PAYG Withholding Non-Compliance Bill 2012
The Tax Laws Amendment Bill and the Pay-As-You-Go (PAYG) Withholding Non-Compliance Tax Bill 2012 received Royal Assent on 29 June 2012 and introduced a new regime of directors’ obligations (and potential increased personal liability) to meet PAYG withholding and superannuation guarantee charge obligations.
This new legislation increased the regulatory burden on company directors and increased the risk that directors will be exposed to a personal liability for certain company liabilities.
What was the law before the changes?
The current director penalty regime makes a director liable to a tax penalty where an amount withheld under the PAYG regime (such as tax withheld from employee wages) is not paid to the ATO. The penalty imposed is equal to the amount withheld but not paid. The debt previously could not be recovered from the director by the ATO until a Director Penalty Notice (DPN) had been issued and expired without the director taking up one of the three available options, including the payment of debt, liquidation or administration of the company, within the 21 day action period.
What are the changes?
The new law extends the current director penalties to:
- Now include unpaid superannuation obligations;
- Remove the ability for a director to discharge a director penalty by placing the company into voluntary administration or liquidation where the PAYG Withholding or superannuation guarantee charge amounts remain unpaid and unreported 3 months after their due date;
- Deny directors and in certain circumstances, associates of directors, the ability to claim personal tax credits if the company has failed to pay amounts withheld.
If the company entered an insolvency administration or liquidation prior to the commencement of the legislation, any director penalties (aside from those already subject to a DPN issued more than 21 days previously), would have been extinguished, and so they would not have been affected by the 3-month ‘lockdown measure’.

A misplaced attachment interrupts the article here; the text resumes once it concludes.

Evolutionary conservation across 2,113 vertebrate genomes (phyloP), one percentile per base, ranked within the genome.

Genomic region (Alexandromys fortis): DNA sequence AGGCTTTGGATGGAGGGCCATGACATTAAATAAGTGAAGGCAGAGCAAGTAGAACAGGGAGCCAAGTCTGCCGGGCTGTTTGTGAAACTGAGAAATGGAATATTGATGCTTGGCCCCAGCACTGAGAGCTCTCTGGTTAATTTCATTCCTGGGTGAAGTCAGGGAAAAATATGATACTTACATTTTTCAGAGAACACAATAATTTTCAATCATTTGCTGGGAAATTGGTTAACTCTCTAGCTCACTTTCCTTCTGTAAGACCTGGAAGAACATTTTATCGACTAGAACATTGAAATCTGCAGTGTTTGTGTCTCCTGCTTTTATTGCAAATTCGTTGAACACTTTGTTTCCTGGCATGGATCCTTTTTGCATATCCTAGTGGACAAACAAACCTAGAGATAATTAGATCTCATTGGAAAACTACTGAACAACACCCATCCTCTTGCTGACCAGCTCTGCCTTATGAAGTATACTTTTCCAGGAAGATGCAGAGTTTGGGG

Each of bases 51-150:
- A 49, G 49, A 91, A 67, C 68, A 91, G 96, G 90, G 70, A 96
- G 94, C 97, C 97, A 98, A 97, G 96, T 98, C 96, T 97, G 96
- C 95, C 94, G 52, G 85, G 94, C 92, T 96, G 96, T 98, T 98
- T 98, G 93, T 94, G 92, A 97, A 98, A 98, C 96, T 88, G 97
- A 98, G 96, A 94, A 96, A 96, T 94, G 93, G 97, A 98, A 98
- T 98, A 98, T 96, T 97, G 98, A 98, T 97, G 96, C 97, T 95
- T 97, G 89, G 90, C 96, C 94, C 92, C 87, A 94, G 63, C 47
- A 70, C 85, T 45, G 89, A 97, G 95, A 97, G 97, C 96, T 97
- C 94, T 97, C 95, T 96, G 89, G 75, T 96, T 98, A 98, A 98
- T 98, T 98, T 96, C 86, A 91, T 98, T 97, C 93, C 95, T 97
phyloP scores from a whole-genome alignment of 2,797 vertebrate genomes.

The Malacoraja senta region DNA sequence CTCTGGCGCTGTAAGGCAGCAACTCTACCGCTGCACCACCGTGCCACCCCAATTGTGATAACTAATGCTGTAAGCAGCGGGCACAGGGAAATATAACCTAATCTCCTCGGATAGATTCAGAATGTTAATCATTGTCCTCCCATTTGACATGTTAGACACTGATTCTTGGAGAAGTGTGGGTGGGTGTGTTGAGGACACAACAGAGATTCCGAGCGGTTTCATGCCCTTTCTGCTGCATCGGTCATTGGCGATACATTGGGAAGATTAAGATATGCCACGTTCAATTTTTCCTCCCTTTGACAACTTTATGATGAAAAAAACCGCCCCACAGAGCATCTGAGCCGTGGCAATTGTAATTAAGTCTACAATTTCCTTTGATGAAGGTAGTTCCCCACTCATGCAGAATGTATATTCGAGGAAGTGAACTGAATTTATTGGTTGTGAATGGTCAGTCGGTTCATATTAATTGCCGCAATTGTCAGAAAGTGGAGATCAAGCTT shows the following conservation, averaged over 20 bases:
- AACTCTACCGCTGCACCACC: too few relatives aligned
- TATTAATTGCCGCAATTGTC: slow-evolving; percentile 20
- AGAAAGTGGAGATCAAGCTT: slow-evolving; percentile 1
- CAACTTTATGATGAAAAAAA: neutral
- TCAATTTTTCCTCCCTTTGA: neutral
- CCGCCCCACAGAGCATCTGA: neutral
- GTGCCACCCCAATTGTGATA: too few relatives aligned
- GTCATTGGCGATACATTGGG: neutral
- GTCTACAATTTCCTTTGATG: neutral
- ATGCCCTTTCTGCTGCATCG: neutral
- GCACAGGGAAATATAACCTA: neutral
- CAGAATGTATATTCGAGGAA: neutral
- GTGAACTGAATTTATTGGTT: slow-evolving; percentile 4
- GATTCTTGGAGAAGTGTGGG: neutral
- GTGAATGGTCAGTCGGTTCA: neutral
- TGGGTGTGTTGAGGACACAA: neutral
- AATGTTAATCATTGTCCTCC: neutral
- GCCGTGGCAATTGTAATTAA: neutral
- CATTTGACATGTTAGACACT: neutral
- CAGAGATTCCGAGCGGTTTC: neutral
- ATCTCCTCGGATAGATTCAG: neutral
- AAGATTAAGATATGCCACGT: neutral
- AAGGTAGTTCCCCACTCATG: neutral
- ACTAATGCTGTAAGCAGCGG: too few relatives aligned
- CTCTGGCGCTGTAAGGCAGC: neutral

These director penalties are effectively extinguished in those circumstances. It is important to appreciate that this ‘lockdown’ measure applies on a lodgment-by-lodgment basis. Lodging one BAS return more than 3 months late does not lead to automatic personal liability for directors for all outstanding PAYG debts.
Lodging one BAS return more than 3 months late does not lead to automatic personal liability for directors for all outstanding PAYG debts.
It would appear however that where a PAYG liability, arising out of say a 2008 tax year, has not been reported within 3 months of its due date, and has never been paid (and where the company did not enter into insolvency administration prior to 30 June 2012), the associate director penalty will no longer be able to be remitted by the company’s director placing the company into voluntary administration or liquidation.
The only real option that will remain is for either the company or its director (personally) to pay the amount due under the DPN.
How does this affect me?
Under this new regime, it is more imperative that directors act promptly to deal with their company’s affairs once it may be insolvent, given that if the company is more than 3 months in arrears, then its payment and lodgment obligations, the DPN cannot be avoided by the appointment of a voluntary administrator or liquidator.
Personal liability for directors will be minimised by ensuring all lodgements are made within 3 months of their due date. Directors will retain their ability to avoid personal liability by acting to appoint a voluntary administrator or liquidator within 21 days of the date of the DPN, only if all the lodgements had been made within the 3 months of their due date.